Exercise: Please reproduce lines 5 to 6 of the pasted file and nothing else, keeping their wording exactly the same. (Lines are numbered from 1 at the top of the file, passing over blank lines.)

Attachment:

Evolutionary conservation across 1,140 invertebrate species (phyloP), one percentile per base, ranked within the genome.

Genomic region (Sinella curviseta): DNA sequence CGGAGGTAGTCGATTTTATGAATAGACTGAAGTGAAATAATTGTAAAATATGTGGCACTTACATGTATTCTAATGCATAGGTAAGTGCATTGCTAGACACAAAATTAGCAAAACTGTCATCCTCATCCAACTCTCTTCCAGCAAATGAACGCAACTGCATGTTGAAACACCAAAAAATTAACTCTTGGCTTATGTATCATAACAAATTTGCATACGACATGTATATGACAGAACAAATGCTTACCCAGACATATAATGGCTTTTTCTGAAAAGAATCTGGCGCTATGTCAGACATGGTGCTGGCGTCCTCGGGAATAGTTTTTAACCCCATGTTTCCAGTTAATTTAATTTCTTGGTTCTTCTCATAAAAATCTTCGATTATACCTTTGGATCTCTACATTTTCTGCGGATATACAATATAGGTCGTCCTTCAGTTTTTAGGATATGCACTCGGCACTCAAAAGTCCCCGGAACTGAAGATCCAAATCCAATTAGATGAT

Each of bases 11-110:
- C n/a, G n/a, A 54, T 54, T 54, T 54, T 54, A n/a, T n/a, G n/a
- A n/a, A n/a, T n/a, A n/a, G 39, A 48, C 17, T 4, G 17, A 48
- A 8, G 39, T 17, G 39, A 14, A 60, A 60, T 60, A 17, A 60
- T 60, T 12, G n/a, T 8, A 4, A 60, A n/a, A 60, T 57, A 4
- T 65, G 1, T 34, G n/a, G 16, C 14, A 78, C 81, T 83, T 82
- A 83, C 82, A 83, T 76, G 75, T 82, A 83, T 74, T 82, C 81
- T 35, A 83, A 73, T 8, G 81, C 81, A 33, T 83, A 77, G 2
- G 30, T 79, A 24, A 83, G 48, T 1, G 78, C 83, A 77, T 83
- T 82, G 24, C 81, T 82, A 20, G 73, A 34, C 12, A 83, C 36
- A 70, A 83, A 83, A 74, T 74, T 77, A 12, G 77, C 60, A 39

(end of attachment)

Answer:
- A n/a, A n/a, T n/a, A n/a, G 39, A 48, C 17, T 4, G 17, A 48
- A 8, G 39, T 17, G 39, A 14, A 60, A 60, T 60, A 17, A 60